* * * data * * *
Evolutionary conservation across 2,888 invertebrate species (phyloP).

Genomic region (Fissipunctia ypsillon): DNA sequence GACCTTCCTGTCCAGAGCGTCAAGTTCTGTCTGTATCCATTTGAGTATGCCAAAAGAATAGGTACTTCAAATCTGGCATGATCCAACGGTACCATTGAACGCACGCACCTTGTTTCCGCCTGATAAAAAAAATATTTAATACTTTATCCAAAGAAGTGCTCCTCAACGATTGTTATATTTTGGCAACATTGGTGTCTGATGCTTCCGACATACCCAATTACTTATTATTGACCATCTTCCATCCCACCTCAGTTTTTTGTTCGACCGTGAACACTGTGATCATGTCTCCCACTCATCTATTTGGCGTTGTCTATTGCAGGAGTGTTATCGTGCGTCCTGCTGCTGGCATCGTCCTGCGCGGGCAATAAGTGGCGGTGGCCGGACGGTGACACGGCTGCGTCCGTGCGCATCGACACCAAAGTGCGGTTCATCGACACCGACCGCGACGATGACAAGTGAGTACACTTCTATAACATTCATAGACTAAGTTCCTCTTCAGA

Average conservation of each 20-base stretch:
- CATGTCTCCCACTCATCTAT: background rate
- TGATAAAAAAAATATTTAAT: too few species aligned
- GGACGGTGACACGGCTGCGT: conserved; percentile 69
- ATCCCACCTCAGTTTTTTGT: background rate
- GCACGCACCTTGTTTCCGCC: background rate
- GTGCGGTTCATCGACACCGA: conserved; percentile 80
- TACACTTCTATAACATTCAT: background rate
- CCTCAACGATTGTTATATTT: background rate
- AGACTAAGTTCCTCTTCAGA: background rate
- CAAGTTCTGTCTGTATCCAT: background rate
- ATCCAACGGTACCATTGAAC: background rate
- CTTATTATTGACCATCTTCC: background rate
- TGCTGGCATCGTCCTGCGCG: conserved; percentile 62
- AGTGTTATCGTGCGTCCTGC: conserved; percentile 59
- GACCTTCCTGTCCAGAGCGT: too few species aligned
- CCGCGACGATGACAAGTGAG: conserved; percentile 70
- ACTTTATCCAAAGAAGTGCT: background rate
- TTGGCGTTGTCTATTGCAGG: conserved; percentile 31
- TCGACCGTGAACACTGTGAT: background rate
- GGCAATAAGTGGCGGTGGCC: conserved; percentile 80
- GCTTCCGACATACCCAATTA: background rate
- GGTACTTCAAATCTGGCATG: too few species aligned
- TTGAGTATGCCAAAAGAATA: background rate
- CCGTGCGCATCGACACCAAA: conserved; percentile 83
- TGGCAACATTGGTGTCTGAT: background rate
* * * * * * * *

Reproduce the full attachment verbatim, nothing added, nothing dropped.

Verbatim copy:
Evolutionary conservation across 2,888 invertebrate species (phyloP).

Genomic region (Fissipunctia ypsillon): DNA sequence GACCTTCCTGTCCAGAGCGTCAAGTTCTGTCTGTATCCATTTGAGTATGCCAAAAGAATAGGTACTTCAAATCTGGCATGATCCAACGGTACCATTGAACGCACGCACCTTGTTTCCGCCTGATAAAAAAAATATTTAATACTTTATCCAAAGAAGTGCTCCTCAACGATTGTTATATTTTGGCAACATTGGTGTCTGATGCTTCCGACATACCCAATTACTTATTATTGACCATCTTCCATCCCACCTCAGTTTTTTGTTCGACCGTGAACACTGTGATCATGTCTCCCACTCATCTATTTGGCGTTGTCTATTGCAGGAGTGTTATCGTGCGTCCTGCTGCTGGCATCGTCCTGCGCGGGCAATAAGTGGCGGTGGCCGGACGGTGACACGGCTGCGTCCGTGCGCATCGACACCAAAGTGCGGTTCATCGACACCGACCGCGACGATGACAAGTGAGTACACTTCTATAACATTCATAGACTAAGTTCCTCTTCAGA

Average conservation of each 20-base stretch:
- CATGTCTCCCACTCATCTAT: background rate
- TGATAAAAAAAATATTTAAT: too few species aligned
- GGACGGTGACACGGCTGCGT: conserved; percentile 69
- ATCCCACCTCAGTTTTTTGT: background rate
- GCACGCACCTTGTTTCCGCC: background rate
- GTGCGGTTCATCGACACCGA: conserved; percentile 80
- TACACTTCTATAACATTCAT: background rate
- CCTCAACGATTGTTATATTT: background rate
- AGACTAAGTTCCTCTTCAGA: background rate
- CAAGTTCTGTCTGTATCCAT: background rate
- ATCCAACGGTACCATTGAAC: background rate
- CTTATTATTGACCATCTTCC: background rate
- TGCTGGCATCGTCCTGCGCG: conserved; percentile 62
- AGTGTTATCGTGCGTCCTGC: conserved; percentile 59
- GACCTTCCTGTCCAGAGCGT: too few species aligned
- CCGCGACGATGACAAGTGAG: conserved; percentile 70
- ACTTTATCCAAAGAAGTGCT: background rate
- TTGGCGTTGTCTATTGCAGG: conserved; percentile 31
- TCGACCGTGAACACTGTGAT: background rate
- GGCAATAAGTGGCGGTGGCC: conserved; percentile 80
- GCTTCCGACATACCCAATTA: background rate
- GGTACTTCAAATCTGGCATG: too few species aligned
- TTGAGTATGCCAAAAGAATA: background rate
- CCGTGCGCATCGACACCAAA: conserved; percentile 83
- TGGCAACATTGGTGTCTGAT: background rate